29. Penzotti, J. L., Fozzard, H. A., Lipkind, G. M. & Dudley, S. C. Jr Differences in saxitoxin and tetrodotoxin binding revealed by mutagenesis of the Na+ channel outer vestibule. Biophys. J. 75, 2647–2657 (1998)

    CAS  Article  Google Scholar 

  30. Stefani, E. & Bezanilla, F. Cut-open oocyte voltage-clamp technique. Methods Enzymol. 293, 300–318 (1998)

    CAS  Article  Google Scholar 

Download references

Acknowledgements

We thank A. Correa for advice regarding the cut-open oocyte voltage clamp; S. Durham for advice regarding the statistical analysis; C. Feldman and M. Pfrender for advice regarding the phylogenetic analysis; J. Caldwell for primers; A. Goldin for sharing his sodium channel sequence alignment; and C. Hanifin and the USU herpetology group for comments that improved the manuscript. This work was supported by research grants from the National Institute of Health (P.C.R.) and from the National Science Foundation (E.D.B. Jr and E.D.B. III).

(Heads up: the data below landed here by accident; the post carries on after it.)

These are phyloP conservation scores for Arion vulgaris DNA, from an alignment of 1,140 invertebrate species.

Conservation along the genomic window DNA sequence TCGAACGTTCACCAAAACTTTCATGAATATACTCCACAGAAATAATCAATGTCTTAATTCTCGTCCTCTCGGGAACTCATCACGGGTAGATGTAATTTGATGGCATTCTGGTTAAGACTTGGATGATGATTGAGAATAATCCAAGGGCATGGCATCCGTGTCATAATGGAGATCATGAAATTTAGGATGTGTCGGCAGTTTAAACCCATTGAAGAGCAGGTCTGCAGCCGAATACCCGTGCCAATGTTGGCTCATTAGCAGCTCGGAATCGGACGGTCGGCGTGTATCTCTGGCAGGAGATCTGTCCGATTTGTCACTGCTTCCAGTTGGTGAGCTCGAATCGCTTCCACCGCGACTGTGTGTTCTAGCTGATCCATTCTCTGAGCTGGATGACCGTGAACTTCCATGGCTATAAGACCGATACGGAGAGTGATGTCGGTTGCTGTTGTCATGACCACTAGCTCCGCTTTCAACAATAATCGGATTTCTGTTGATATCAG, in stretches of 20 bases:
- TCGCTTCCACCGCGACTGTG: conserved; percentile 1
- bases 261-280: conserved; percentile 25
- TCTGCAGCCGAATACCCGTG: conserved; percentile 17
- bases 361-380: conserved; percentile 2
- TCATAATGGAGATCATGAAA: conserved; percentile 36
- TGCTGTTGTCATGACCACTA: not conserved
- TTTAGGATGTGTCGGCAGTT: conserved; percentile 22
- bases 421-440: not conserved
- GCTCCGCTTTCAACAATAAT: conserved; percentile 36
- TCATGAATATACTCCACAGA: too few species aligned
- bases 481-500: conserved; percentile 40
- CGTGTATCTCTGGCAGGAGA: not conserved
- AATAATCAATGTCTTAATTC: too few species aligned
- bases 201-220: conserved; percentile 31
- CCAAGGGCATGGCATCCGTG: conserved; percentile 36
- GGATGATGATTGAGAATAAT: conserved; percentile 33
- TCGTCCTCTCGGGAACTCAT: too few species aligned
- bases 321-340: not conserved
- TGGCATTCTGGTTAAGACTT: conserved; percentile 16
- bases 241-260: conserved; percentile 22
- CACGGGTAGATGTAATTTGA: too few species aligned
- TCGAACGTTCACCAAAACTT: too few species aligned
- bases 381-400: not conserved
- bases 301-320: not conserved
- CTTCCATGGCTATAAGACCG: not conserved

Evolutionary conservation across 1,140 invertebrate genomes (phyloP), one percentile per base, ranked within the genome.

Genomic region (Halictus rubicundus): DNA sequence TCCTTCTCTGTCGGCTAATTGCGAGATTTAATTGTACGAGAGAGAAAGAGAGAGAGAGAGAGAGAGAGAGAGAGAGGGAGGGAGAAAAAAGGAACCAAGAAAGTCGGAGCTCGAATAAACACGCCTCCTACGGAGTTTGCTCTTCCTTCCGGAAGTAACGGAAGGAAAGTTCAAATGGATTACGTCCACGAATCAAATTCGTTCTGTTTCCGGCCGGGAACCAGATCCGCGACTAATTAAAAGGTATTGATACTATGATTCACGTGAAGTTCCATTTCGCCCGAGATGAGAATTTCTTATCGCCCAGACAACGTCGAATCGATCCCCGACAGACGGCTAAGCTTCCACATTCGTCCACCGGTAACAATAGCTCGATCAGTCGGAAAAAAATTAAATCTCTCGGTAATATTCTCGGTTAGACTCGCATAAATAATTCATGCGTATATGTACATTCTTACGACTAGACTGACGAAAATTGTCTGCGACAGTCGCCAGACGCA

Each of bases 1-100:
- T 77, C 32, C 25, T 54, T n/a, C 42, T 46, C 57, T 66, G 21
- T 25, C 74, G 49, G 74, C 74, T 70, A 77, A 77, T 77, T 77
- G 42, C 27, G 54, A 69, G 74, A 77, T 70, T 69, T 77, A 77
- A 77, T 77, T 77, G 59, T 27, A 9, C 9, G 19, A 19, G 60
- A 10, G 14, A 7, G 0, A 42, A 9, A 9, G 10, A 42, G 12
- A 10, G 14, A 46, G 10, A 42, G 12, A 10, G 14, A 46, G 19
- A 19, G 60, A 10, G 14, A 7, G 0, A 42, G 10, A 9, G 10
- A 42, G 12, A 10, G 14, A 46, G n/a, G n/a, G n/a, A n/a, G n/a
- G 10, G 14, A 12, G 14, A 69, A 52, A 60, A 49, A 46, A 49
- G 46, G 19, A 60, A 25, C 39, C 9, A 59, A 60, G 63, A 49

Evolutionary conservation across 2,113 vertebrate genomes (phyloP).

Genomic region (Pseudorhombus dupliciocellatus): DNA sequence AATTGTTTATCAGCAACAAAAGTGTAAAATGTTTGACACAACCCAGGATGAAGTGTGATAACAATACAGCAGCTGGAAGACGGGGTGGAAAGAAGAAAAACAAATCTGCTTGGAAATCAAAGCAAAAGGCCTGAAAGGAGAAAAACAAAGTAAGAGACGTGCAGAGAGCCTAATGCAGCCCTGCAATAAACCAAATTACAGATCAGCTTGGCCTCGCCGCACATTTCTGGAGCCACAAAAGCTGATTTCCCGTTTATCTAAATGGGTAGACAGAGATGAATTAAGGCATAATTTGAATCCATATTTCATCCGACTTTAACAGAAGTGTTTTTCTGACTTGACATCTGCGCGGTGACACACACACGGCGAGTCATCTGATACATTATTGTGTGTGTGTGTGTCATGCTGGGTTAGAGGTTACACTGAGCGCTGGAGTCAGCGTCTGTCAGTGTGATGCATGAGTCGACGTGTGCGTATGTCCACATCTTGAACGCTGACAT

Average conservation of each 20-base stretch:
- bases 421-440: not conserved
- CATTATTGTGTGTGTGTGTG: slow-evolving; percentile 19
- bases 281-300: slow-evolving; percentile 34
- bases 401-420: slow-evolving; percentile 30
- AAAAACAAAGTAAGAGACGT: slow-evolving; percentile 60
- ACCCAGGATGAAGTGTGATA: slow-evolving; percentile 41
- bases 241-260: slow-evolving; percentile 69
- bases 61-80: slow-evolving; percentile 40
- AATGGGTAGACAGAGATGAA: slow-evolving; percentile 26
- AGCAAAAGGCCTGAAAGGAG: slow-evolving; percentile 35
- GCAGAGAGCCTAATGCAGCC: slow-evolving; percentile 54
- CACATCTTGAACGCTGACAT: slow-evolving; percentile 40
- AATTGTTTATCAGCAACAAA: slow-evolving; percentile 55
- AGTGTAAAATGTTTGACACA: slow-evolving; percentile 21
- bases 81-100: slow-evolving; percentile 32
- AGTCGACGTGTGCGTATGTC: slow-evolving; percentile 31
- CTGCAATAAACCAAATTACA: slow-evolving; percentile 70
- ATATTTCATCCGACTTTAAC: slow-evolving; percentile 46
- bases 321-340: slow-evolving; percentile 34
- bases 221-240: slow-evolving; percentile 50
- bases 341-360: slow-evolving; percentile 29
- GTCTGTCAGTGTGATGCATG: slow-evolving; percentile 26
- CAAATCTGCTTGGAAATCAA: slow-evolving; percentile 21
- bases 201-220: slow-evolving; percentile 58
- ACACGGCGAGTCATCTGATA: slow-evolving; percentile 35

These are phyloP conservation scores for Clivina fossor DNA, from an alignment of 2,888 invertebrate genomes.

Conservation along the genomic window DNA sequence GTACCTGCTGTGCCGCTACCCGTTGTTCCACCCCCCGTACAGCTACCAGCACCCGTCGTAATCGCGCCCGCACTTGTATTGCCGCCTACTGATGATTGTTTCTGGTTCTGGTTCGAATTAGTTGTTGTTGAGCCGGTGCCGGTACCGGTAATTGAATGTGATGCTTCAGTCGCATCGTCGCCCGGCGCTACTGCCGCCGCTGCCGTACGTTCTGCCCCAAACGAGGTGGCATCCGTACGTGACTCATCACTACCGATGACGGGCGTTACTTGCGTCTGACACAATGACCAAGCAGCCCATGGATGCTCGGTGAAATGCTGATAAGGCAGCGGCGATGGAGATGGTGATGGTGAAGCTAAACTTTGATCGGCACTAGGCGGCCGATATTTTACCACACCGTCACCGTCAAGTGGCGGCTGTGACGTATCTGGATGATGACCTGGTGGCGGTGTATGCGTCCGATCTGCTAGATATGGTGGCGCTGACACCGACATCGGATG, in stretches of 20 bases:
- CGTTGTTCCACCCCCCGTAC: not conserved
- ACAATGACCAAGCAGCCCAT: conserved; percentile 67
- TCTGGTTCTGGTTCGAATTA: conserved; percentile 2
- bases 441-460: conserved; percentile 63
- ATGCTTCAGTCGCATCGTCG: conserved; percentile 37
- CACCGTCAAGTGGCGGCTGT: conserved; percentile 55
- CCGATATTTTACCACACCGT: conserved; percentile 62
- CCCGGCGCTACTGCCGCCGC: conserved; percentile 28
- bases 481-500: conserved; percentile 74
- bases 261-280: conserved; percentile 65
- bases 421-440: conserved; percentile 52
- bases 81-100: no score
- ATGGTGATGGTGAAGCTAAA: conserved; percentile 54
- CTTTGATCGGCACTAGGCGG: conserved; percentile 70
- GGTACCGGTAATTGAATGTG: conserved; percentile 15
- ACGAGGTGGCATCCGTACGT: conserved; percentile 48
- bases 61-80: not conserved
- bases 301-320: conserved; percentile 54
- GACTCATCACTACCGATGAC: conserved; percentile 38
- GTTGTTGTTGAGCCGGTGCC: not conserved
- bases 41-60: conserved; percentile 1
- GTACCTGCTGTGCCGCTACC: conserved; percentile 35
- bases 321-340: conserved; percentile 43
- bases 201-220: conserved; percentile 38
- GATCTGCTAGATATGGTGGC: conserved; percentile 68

Author information

Authors and Affiliations

Authors

Corresponding author

Correspondence to Shana L. Geffeney.

Ethics declarations

Competing interests

The authors declare that they have no competing financial interests.

Supplementary information

Supplementary Figure S1

This figure shows a phylogenetic tree of voltage-gated sodium channels from a maximum-likelihood based, Bayesian analysis. (PDF 73 kb)

Supplementary Figure S2

This figure shows a schematic of the human/snake chimeric channel. (PDF 173 kb)

Supplementary Figure Legends

This file contains the figure legends for Supplementary Figure S1 and Supplementary Figure S2. (DOC 27 kb)

Supplementary Notes

This file contains Supplementary Methods and additional references references. (DOC 52 kb)

Rights and permissions

Reprints and Permissions

About this article

Cite this article

Geffeney, S., Fujimoto, E., Brodie, E. et al. Evolutionary diversification of TTX-resistant sodium channels in a predator–prey interaction. Nature 434, 759–763 (2005). https://doi.org/10.1038/nature03444

Download citation

  • Received:

  • Accepted:

  • Issue Date:

  • DOI: https://doi.org/10.1038/nature03444

Further reading

Comments

By submitting a comment you agree to abide by our Terms and Community Guidelines. If you find something abusive or that does not comply with our terms or guidelines please flag it as inappropriate.

Search

Quick links

Nature Briefing

Sign up for the Nature Briefing newsletter — what matters in science, free to your inbox daily.

Get the most important science stories of the day, free in your inbox. Sign up for Nature Briefing